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Amidst the controversy of the infamous “Masuda incident” in regards to Pokémon Sword and Shield losing much of its roster, a major reason for that was revealed weeks later. The A team, the primary team, responsible for working on the eighth generation of the billion dollar franchise, had been reassigned to GameFreak’s new venture, Little Town Hero, while the auxiliary B team was put into Sword and Shield.
While these decisions could be considered questionable at best, and only stirred the controversy pot even more, it would certainly explain why both games have such a critical eye on them. Pokémon’s been around for a long time, and logically it would be easy to improve further on a game that’s now found a home on a console with over thrice the processing power on any of the previous systems, good intentions of the team reassigning aside.
Unfortunately, such is not the case. We all know how Sword and Shield has suffered, and it seems Little Town Hero has taken a crushing blow as well.
The setup is definitely inventive, to be true. You play as Axe, a quirky child in his hometown who dreams of seeing what the world outside his town has to offer. And yet, this story beat is dropped near-instantaneously, mostly by virtue of the game’s own design; it takes place entirely within the town. While we all knew this based on the trailers and announcement from earlier in the year, seeing it in actual play and practice is another thing entirely. It makes the game feel almost claustrophobic. While not a bad decision in its own right, everything else Little Town Hero brings to the table makes more negative associations than positive ones. You neither feel protected nor at home, so much as caged.
The art, while gorgeous, is almost overshadowed by the grating dialogue of the characters, all of whom, despite being 3D, have very little dimensions. Even the main villain of the story is noticeable from miles away through dirty windows, but the game still tries to set it up to be a big twist for later, even though it might as well be wearing a glowing, neon sign saying “I’m the bad guy.” and singing a bouncy, sinister Broadway number.
Talking of the story, it bites off more than it can chew, but still thinks it has room to feed; much of progression is done by way of fetch quests. There’s no real opportunity to bond with your world, and the “quests” just seem to be a repetitive Ouroboros of “go to this spot, then this spot, repeat ad infinitum.” The most striking change of pace is seeing who’s going to give you which quest you’ve already done several times before.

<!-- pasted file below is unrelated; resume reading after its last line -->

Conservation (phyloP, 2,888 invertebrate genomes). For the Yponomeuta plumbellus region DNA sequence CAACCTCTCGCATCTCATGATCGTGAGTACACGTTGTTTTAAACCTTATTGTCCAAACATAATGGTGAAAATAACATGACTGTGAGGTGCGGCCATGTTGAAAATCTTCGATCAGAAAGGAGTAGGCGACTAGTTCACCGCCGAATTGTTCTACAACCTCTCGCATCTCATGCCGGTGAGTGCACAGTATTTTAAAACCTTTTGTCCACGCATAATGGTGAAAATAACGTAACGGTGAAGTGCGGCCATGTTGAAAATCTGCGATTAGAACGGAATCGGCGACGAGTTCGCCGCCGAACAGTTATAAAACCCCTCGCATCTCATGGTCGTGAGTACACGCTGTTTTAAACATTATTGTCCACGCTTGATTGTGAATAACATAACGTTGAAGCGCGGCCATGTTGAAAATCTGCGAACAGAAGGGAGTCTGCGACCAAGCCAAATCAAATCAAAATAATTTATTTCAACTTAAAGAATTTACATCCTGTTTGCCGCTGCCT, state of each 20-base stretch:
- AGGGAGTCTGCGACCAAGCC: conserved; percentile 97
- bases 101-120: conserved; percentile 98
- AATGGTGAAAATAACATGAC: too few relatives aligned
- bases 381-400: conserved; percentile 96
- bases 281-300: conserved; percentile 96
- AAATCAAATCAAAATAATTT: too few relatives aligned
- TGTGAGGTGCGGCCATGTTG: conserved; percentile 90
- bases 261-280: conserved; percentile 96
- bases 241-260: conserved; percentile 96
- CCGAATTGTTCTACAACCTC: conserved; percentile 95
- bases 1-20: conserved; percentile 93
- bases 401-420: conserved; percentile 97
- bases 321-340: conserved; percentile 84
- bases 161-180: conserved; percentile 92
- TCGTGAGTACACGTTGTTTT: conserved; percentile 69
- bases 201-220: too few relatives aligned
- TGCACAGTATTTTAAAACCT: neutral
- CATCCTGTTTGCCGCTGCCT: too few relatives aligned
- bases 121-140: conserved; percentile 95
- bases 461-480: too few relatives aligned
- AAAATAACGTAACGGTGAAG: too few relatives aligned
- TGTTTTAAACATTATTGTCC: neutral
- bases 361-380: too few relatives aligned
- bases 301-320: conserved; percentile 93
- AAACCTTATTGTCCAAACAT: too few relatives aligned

Most glaring would be the lack of level progression. While designed to save time, a maneuver designed to increase hours of play does too well of a job, denying players another chance to engage in the world of Little Town Hero; there’s not a sense of true investment when you aren’t rewarded in a meaningful sense for defeating enemies, when you’re essentially at “level zero” the entire game. Which brings me to the combat.
Unlike other RPGs where you have a plethora of abilities and the like at your disposal, Little Town Hero has ‘ideas’. This isn’t a bad way to shake things up per se, but you know what they say about ideas; there’s good and bad ones. And Little Town Hero’s combat is a 2000 meter nosedive into the ground with no pull-up. Even worse; all battles in Little Town Hero are entirely randomized. Your hand is random in every encounter, as are the enemies that attack, making forming a coherent, consistent strategy all but impossible, and turning all battles into ones of luck.
Even ONE of the mechanics that makes up Little Town Hero’s combat would be fine on its own, but the game seems intent on using as many as possible at once, without fully grasping why many of them were kept separate. It has the map and movement profession of Mario Party, the turn-based format of Pokémon, the “break” and underlying triggers of Final Fantasy, alongside a card system seen in most TCGs, and with a point system similar to Paper Jam. The battle is the meat of the game, and it’s like being given a sixteen-course meal when you only came in for a salad. There’s a lot to do, and your attacks aren’t even attacks until they’ve made the progression from ideas to actions, during which time monsters have the freedom to turn you into bonemeal.
In the event of trying to make both games work to their fullest, the priorities and reassignment of teams seems to have brought out the worst from both of them. And with Little Town Hero being GameFreak’s brand-new venture to try and distance themselves from Pokémon, if even a little, time will tell whether a hero will rise, or they should’ve stuck with what they knew.
LITTLE TOWN HERO